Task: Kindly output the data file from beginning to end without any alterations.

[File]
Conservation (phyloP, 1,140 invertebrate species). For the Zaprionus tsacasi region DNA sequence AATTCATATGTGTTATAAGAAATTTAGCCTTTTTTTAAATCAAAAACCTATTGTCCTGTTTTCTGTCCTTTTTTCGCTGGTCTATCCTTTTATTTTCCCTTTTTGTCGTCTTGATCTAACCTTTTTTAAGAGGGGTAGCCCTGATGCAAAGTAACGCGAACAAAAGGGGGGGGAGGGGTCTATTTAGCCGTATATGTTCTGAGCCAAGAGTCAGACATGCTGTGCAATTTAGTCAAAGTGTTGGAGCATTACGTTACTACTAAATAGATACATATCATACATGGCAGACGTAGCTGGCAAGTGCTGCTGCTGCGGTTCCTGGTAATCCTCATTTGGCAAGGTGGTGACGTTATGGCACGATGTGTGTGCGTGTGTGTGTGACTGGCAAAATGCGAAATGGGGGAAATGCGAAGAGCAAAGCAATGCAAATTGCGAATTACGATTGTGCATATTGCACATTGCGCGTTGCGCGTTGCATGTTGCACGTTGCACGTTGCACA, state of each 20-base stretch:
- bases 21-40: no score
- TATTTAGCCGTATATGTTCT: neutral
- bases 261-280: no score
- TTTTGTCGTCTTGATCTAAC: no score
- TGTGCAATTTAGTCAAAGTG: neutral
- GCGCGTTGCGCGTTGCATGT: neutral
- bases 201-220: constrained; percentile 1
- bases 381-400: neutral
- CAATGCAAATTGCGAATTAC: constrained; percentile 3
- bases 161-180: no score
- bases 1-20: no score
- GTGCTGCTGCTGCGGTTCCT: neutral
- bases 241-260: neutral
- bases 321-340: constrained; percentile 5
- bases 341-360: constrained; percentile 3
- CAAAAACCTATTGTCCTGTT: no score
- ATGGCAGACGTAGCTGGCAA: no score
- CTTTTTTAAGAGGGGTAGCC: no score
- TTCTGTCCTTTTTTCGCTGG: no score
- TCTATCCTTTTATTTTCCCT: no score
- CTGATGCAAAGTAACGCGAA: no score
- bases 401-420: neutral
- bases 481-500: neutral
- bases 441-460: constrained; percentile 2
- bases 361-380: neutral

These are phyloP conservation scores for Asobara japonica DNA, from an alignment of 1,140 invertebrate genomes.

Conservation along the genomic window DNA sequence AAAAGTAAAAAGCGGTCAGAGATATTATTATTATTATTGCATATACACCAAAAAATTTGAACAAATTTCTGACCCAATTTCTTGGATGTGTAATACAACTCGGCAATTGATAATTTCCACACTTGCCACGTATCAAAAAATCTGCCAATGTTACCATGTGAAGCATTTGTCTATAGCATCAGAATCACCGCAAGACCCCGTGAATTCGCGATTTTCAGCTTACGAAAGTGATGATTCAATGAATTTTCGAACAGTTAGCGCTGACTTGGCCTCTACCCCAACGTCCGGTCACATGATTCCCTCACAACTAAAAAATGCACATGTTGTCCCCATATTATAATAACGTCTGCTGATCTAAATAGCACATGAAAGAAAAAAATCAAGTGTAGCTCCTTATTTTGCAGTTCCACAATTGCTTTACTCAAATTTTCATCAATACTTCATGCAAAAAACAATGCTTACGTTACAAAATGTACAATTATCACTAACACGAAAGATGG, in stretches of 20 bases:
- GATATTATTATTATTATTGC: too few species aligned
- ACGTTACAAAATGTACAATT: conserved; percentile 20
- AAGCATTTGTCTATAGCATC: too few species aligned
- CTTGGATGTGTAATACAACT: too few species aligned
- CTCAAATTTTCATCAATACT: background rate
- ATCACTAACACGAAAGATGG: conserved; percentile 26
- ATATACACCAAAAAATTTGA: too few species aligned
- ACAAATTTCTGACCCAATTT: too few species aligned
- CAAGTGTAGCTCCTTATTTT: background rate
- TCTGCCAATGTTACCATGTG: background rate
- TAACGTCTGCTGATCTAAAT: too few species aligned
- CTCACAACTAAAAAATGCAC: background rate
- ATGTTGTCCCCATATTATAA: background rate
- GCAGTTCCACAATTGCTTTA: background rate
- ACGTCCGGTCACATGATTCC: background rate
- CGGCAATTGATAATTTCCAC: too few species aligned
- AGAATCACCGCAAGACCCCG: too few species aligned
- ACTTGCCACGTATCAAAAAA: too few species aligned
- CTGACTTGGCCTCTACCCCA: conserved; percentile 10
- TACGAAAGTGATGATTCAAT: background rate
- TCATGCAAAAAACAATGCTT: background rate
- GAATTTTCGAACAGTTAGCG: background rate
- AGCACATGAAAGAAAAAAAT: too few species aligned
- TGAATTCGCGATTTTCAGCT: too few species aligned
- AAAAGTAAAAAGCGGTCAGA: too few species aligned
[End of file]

Conservation (phyloP, 1,140 invertebrate species). For the Zaprionus tsacasi region DNA sequence AATTCATATGTGTTATAAGAAATTTAGCCTTTTTTTAAATCAAAAACCTATTGTCCTGTTTTCTGTCCTTTTTTCGCTGGTCTATCCTTTTATTTTCCCTTTTTGTCGTCTTGATCTAACCTTTTTTAAGAGGGGTAGCCCTGATGCAAAGTAACGCGAACAAAAGGGGGGGGAGGGGTCTATTTAGCCGTATATGTTCTGAGCCAAGAGTCAGACATGCTGTGCAATTTAGTCAAAGTGTTGGAGCATTACGTTACTACTAAATAGATACATATCATACATGGCAGACGTAGCTGGCAAGTGCTGCTGCTGCGGTTCCTGGTAATCCTCATTTGGCAAGGTGGTGACGTTATGGCACGATGTGTGTGCGTGTGTGTGTGACTGGCAAAATGCGAAATGGGGGAAATGCGAAGAGCAAAGCAATGCAAATTGCGAATTACGATTGTGCATATTGCACATTGCGCGTTGCGCGTTGCATGTTGCACGTTGCACGTTGCACA, state of each 20-base stretch:
- bases 21-40: no score
- TATTTAGCCGTATATGTTCT: neutral
- bases 261-280: no score
- TTTTGTCGTCTTGATCTAAC: no score
- TGTGCAATTTAGTCAAAGTG: neutral
- GCGCGTTGCGCGTTGCATGT: neutral
- bases 201-220: constrained; percentile 1
- bases 381-400: neutral
- CAATGCAAATTGCGAATTAC: constrained; percentile 3
- bases 161-180: no score
- bases 1-20: no score
- GTGCTGCTGCTGCGGTTCCT: neutral
- bases 241-260: neutral
- bases 321-340: constrained; percentile 5
- bases 341-360: constrained; percentile 3
- CAAAAACCTATTGTCCTGTT: no score
- ATGGCAGACGTAGCTGGCAA: no score
- CTTTTTTAAGAGGGGTAGCC: no score
- TTCTGTCCTTTTTTCGCTGG: no score
- TCTATCCTTTTATTTTCCCT: no score
- CTGATGCAAAGTAACGCGAA: no score
- bases 401-420: neutral
- bases 481-500: neutral
- bases 441-460: constrained; percentile 2
- bases 361-380: neutral

These are phyloP conservation scores for Asobara japonica DNA, from an alignment of 1,140 invertebrate genomes.

Conservation along the genomic window DNA sequence AAAAGTAAAAAGCGGTCAGAGATATTATTATTATTATTGCATATACACCAAAAAATTTGAACAAATTTCTGACCCAATTTCTTGGATGTGTAATACAACTCGGCAATTGATAATTTCCACACTTGCCACGTATCAAAAAATCTGCCAATGTTACCATGTGAAGCATTTGTCTATAGCATCAGAATCACCGCAAGACCCCGTGAATTCGCGATTTTCAGCTTACGAAAGTGATGATTCAATGAATTTTCGAACAGTTAGCGCTGACTTGGCCTCTACCCCAACGTCCGGTCACATGATTCCCTCACAACTAAAAAATGCACATGTTGTCCCCATATTATAATAACGTCTGCTGATCTAAATAGCACATGAAAGAAAAAAATCAAGTGTAGCTCCTTATTTTGCAGTTCCACAATTGCTTTACTCAAATTTTCATCAATACTTCATGCAAAAAACAATGCTTACGTTACAAAATGTACAATTATCACTAACACGAAAGATGG, in stretches of 20 bases:
- GATATTATTATTATTATTGC: too few species aligned
- ACGTTACAAAATGTACAATT: conserved; percentile 20
- AAGCATTTGTCTATAGCATC: too few species aligned
- CTTGGATGTGTAATACAACT: too few species aligned
- CTCAAATTTTCATCAATACT: background rate
- ATCACTAACACGAAAGATGG: conserved; percentile 26
- ATATACACCAAAAAATTTGA: too few species aligned
- ACAAATTTCTGACCCAATTT: too few species aligned
- CAAGTGTAGCTCCTTATTTT: background rate
- TCTGCCAATGTTACCATGTG: background rate
- TAACGTCTGCTGATCTAAAT: too few species aligned
- CTCACAACTAAAAAATGCAC: background rate
- ATGTTGTCCCCATATTATAA: background rate
- GCAGTTCCACAATTGCTTTA: background rate
- ACGTCCGGTCACATGATTCC: background rate
- CGGCAATTGATAATTTCCAC: too few species aligned
- AGAATCACCGCAAGACCCCG: too few species aligned
- ACTTGCCACGTATCAAAAAA: too few species aligned
- CTGACTTGGCCTCTACCCCA: conserved; percentile 10
- TACGAAAGTGATGATTCAAT: background rate
- TCATGCAAAAAACAATGCTT: background rate
- GAATTTTCGAACAGTTAGCG: background rate
- AGCACATGAAAGAAAAAAAT: too few species aligned
- TGAATTCGCGATTTTCAGCT: too few species aligned
- AAAAGTAAAAAGCGGTCAGA: too few species aligned